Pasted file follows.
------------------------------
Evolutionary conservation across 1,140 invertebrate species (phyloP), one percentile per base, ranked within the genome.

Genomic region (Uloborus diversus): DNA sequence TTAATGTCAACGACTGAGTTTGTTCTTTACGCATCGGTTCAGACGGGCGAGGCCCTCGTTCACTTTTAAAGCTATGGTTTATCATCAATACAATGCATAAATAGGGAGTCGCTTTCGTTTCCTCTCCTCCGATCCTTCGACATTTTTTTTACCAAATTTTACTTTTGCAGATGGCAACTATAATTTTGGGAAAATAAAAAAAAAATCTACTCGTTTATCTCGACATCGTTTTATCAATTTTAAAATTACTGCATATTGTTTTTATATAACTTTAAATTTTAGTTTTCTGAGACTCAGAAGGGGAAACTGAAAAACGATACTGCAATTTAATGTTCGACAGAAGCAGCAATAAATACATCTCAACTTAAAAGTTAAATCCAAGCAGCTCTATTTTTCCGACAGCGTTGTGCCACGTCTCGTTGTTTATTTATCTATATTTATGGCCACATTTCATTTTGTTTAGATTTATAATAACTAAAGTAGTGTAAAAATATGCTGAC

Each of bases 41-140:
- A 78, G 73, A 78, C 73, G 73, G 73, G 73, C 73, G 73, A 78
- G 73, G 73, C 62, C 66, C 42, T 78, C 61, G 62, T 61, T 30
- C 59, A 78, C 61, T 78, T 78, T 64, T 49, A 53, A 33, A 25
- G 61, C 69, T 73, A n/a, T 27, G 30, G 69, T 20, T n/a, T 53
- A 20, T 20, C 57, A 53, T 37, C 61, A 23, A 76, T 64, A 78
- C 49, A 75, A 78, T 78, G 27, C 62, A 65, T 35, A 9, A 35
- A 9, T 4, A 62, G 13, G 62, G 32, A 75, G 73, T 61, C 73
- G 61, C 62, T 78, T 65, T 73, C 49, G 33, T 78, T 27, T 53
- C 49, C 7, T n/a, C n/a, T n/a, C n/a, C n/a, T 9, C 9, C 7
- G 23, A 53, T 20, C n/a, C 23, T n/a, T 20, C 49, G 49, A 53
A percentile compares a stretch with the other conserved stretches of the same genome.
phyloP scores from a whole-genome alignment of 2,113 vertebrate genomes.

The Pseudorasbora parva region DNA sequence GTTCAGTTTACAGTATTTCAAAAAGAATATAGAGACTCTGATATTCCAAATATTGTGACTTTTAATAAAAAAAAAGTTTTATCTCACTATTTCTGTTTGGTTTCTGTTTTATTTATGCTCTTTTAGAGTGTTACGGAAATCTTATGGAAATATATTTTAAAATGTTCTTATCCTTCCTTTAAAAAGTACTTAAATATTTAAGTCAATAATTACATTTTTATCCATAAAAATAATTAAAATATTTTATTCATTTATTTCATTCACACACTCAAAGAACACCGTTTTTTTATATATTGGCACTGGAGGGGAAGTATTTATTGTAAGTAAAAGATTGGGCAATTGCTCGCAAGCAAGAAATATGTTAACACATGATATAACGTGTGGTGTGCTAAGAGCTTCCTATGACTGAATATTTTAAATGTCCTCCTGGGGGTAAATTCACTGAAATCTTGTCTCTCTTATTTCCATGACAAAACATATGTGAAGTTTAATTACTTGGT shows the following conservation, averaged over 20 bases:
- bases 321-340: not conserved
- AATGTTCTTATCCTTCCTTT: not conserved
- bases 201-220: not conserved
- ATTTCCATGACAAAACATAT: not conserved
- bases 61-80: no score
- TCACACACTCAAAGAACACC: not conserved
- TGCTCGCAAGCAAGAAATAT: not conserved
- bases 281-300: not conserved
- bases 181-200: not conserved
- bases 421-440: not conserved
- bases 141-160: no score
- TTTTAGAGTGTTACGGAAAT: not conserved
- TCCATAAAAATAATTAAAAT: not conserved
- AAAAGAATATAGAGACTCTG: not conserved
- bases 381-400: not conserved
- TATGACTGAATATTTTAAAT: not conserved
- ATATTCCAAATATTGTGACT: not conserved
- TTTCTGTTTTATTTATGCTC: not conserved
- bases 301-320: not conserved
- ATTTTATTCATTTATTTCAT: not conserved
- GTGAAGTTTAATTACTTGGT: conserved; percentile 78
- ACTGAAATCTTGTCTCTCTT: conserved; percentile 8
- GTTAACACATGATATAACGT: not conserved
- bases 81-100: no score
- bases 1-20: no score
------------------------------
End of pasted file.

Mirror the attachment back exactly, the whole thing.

Evolutionary conservation across 1,140 invertebrate species (phyloP), one percentile per base, ranked within the genome.

Genomic region (Uloborus diversus): DNA sequence TTAATGTCAACGACTGAGTTTGTTCTTTACGCATCGGTTCAGACGGGCGAGGCCCTCGTTCACTTTTAAAGCTATGGTTTATCATCAATACAATGCATAAATAGGGAGTCGCTTTCGTTTCCTCTCCTCCGATCCTTCGACATTTTTTTTACCAAATTTTACTTTTGCAGATGGCAACTATAATTTTGGGAAAATAAAAAAAAAATCTACTCGTTTATCTCGACATCGTTTTATCAATTTTAAAATTACTGCATATTGTTTTTATATAACTTTAAATTTTAGTTTTCTGAGACTCAGAAGGGGAAACTGAAAAACGATACTGCAATTTAATGTTCGACAGAAGCAGCAATAAATACATCTCAACTTAAAAGTTAAATCCAAGCAGCTCTATTTTTCCGACAGCGTTGTGCCACGTCTCGTTGTTTATTTATCTATATTTATGGCCACATTTCATTTTGTTTAGATTTATAATAACTAAAGTAGTGTAAAAATATGCTGAC

Each of bases 41-140:
- A 78, G 73, A 78, C 73, G 73, G 73, G 73, C 73, G 73, A 78
- G 73, G 73, C 62, C 66, C 42, T 78, C 61, G 62, T 61, T 30
- C 59, A 78, C 61, T 78, T 78, T 64, T 49, A 53, A 33, A 25
- G 61, C 69, T 73, A n/a, T 27, G 30, G 69, T 20, T n/a, T 53
- A 20, T 20, C 57, A 53, T 37, C 61, A 23, A 76, T 64, A 78
- C 49, A 75, A 78, T 78, G 27, C 62, A 65, T 35, A 9, A 35
- A 9, T 4, A 62, G 13, G 62, G 32, A 75, G 73, T 61, C 73
- G 61, C 62, T 78, T 65, T 73, C 49, G 33, T 78, T 27, T 53
- C 49, C 7, T n/a, C n/a, T n/a, C n/a, C n/a, T 9, C 9, C 7
- G 23, A 53, T 20, C n/a, C 23, T n/a, T 20, C 49, G 49, A 53
A percentile compares a stretch with the other conserved stretches of the same genome.
phyloP scores from a whole-genome alignment of 2,113 vertebrate genomes.

The Pseudorasbora parva region DNA sequence GTTCAGTTTACAGTATTTCAAAAAGAATATAGAGACTCTGATATTCCAAATATTGTGACTTTTAATAAAAAAAAAGTTTTATCTCACTATTTCTGTTTGGTTTCTGTTTTATTTATGCTCTTTTAGAGTGTTACGGAAATCTTATGGAAATATATTTTAAAATGTTCTTATCCTTCCTTTAAAAAGTACTTAAATATTTAAGTCAATAATTACATTTTTATCCATAAAAATAATTAAAATATTTTATTCATTTATTTCATTCACACACTCAAAGAACACCGTTTTTTTATATATTGGCACTGGAGGGGAAGTATTTATTGTAAGTAAAAGATTGGGCAATTGCTCGCAAGCAAGAAATATGTTAACACATGATATAACGTGTGGTGTGCTAAGAGCTTCCTATGACTGAATATTTTAAATGTCCTCCTGGGGGTAAATTCACTGAAATCTTGTCTCTCTTATTTCCATGACAAAACATATGTGAAGTTTAATTACTTGGT shows the following conservation, averaged over 20 bases:
- bases 321-340: not conserved
- AATGTTCTTATCCTTCCTTT: not conserved
- bases 201-220: not conserved
- ATTTCCATGACAAAACATAT: not conserved
- bases 61-80: no score
- TCACACACTCAAAGAACACC: not conserved
- TGCTCGCAAGCAAGAAATAT: not conserved
- bases 281-300: not conserved
- bases 181-200: not conserved
- bases 421-440: not conserved
- bases 141-160: no score
- TTTTAGAGTGTTACGGAAAT: not conserved
- TCCATAAAAATAATTAAAAT: not conserved
- AAAAGAATATAGAGACTCTG: not conserved
- bases 381-400: not conserved
- TATGACTGAATATTTTAAAT: not conserved
- ATATTCCAAATATTGTGACT: not conserved
- TTTCTGTTTTATTTATGCTC: not conserved
- bases 301-320: not conserved
- ATTTTATTCATTTATTTCAT: not conserved
- GTGAAGTTTAATTACTTGGT: conserved; percentile 78
- ACTGAAATCTTGTCTCTCTT: conserved; percentile 8
- GTTAACACATGATATAACGT: not conserved
- bases 81-100: no score
- bases 1-20: no score